Michael, Forest Kelley‘s photographic solo exhibition, is currently on display at 1708 Gallery. With the exhibition, Kelley seeks to capture and display the history of his uncle Michael, a gay man living in a rural area, between the late 60s and the mid-80s. “This story is about my uncle Michael growing up gay, and showing his life,” said Kelley. “I feel like if I could’ve known him personally, he would’ve been someone I was very close with.”
Michael died in the summer of 1985, before Kelley was born. His body was found at the bottom of a high ledge, and it was presumed that he had committed suicide.
The original work Kelley uses for Michael was created as an attempt to evoke Michael’s life, from various evidence left behind. But Kelley emphasized that the story he tells through the work isn’t intended to be read as documentary. “A lot of these pictures are based off a few different things, memories of my own, memories and speculations from other people, and also hopes and dreams in the minds of my family and myself,” said Kelley. “These things live in the imagination of the people who come in the wake of tragedy.”
However, through the use photos and other relics left behind by Michael after he passed away, Kelley has added a documentary element as well. Really, Michael is one huge collaborative piece between Kelley and his uncle. And as it progresses through Michael’s life, we see him begin to find himself.
This process begins with Michael’s move to a commune located in rural Massachusetts, where, Kelley explained, he finds space to be himself. “While he’s at the commune, he seems to be very curious,” said Kelley. “It’s such a loaded and coded space, because even though it’s an open queer place, it’s still a place that’s open and back to the land. Still undiscovered by most of the people, yet throughout the pictures we see him smiling and becoming more comfortable.”
Part of the reason Michael needed a separate community like this one in order to be open and feel comfortable with himself is because of the social climate that existed at the time — even within his family. “His grandfather was someone he was close to, yet his grandfather was this very stoic, tough, stern older man who still wasn’t very accepting of his identity,” said Kelley.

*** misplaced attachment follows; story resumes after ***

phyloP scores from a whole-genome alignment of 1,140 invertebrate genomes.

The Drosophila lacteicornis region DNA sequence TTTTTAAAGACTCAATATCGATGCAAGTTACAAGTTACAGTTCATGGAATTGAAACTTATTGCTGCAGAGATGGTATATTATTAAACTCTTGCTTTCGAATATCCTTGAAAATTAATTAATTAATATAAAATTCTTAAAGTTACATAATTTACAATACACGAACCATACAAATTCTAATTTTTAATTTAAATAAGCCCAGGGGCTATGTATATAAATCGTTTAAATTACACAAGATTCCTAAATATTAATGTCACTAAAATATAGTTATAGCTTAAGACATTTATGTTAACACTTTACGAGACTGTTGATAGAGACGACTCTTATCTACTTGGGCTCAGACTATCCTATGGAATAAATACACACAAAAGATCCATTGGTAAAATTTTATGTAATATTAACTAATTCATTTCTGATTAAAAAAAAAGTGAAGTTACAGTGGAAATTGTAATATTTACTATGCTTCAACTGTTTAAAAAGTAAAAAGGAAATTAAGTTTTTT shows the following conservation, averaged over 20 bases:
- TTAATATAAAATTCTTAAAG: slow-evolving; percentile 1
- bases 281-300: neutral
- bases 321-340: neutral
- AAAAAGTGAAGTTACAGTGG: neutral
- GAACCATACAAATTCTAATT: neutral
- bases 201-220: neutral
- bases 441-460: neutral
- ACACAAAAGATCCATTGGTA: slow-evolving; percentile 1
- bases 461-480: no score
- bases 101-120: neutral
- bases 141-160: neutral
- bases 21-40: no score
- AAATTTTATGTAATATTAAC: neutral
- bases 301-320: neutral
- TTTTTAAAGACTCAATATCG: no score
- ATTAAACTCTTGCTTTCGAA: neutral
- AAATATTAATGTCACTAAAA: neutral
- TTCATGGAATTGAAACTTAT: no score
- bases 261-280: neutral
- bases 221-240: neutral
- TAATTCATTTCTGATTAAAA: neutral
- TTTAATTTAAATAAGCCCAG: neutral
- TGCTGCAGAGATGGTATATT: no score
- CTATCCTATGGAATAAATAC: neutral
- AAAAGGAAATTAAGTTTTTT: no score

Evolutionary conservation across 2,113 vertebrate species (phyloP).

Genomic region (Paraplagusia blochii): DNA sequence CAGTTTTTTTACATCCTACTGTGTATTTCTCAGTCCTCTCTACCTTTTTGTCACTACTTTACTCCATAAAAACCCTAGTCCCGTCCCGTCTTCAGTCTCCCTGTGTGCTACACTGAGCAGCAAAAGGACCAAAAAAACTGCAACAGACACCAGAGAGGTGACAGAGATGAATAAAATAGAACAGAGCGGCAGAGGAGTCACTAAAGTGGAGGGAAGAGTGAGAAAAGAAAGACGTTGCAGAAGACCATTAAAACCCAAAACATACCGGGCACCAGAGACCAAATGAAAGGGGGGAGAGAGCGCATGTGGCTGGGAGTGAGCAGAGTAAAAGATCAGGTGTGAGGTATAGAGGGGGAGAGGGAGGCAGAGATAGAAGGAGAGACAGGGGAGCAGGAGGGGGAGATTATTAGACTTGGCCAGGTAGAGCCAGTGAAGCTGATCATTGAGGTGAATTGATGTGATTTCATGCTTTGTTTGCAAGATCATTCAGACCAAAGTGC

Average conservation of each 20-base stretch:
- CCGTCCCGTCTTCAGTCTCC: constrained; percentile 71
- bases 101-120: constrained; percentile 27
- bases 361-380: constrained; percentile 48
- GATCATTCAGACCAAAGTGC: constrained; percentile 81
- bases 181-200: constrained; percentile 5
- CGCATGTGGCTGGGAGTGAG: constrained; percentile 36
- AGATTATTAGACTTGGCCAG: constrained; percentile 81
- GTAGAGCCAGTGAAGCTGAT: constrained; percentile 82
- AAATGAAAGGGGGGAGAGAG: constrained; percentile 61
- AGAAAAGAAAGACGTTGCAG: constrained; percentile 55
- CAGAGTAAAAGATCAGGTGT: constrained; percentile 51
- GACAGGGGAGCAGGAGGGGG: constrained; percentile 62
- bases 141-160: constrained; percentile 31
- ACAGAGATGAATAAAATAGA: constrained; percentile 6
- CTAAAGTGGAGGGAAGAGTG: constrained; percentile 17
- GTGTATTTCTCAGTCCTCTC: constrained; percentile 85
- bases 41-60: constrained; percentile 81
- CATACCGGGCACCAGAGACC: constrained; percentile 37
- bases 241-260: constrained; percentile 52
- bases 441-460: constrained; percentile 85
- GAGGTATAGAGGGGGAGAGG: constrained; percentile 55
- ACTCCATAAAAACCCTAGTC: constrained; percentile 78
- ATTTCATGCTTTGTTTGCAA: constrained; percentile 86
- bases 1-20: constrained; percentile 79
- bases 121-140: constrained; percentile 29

However, the commune wasn’t the only place where Michael found some acceptance within the wider world. A trip to visit San Francisco, considered to be the “Queer Mecca of the world,” according to Kelley, was a happy experience in his uncle’s life. However, even San Francisco wasn’t a perfect place to visit for Michael to visit, as Kelley makes clear with the inclusion of an advertisement for San Francisco tourism that once belonged to Michael. “There were still these silhouettes that were clearly gendered,” Kelley said. “I love that he drew on them and made obvious what was already obvious. It was like if you’re a heterosexual couple you belong here but if you’re gay, you don’t belong here.”
Michael’s self-acceptance and growth as a person was happening, albeit at a slow, careful pace. However, in the midst of this, a cataclysm hit the LGBTQ community. “Where we are now is thinking about discovery and figuring who he was as a person, and then having all of that interrupted by AIDS,” Kelley said of the exhibition’s final portion.
Kelley explained that fears of contracting the disease carried additional ramifications beyond health. “It wasn’t just about getting AIDS, it was also in a way knowing that once you got AIDS, it would basically out you as being gay,” said Kelley.
At this point in the history of the disease, not much research had been done about AIDS, which only added to the frightening implications of the disease for Michael and other gay men of his generation. For example, no one really knew how to detect it in oneself, or in potential partners. “Before there were clear HIV tests, if you were sexually active, one of the things you did was to look for skin cancers,” said Kelley. ”People would excessively look at their feet, and certain places where skin lesions would show up.”
Michael committed suicide in 1985, around the same time that the first test for HIV antibodies was approved by the FDA. Whether or not he did so out of fear of catching AIDS or a more general struggle with depression isn’t really known. But many of the people he left behind remembered him fondly, and did things to keep his memory alive. “My grandmother would always press flowers,” said Kelley. “I’m using this pressed flower that she made to operate metaphorically as this kind of flower to represent a fallen, kind of faded figure.”
The way things ended for Michael, and just how much this had to do with his status as a gay man in a time when the LGBTQ community received even less recognition of our civil rights than we do now, is part of the point Forest Kelley’s Michael is making. Mostly, though, the work included in this show is a way for Forest Kelley to better understand the life, feelings, and experiences of a close relative he never knew.
Michael is on display until Saturday, June 9 during regular gallery hours at 1708 Gallery, located at 319 W. Broad St. For more info, click here.
Written by Daniel Brickhouse and Marilyn Drew Necci. Top image: Forest Kelley, Untitled, 2013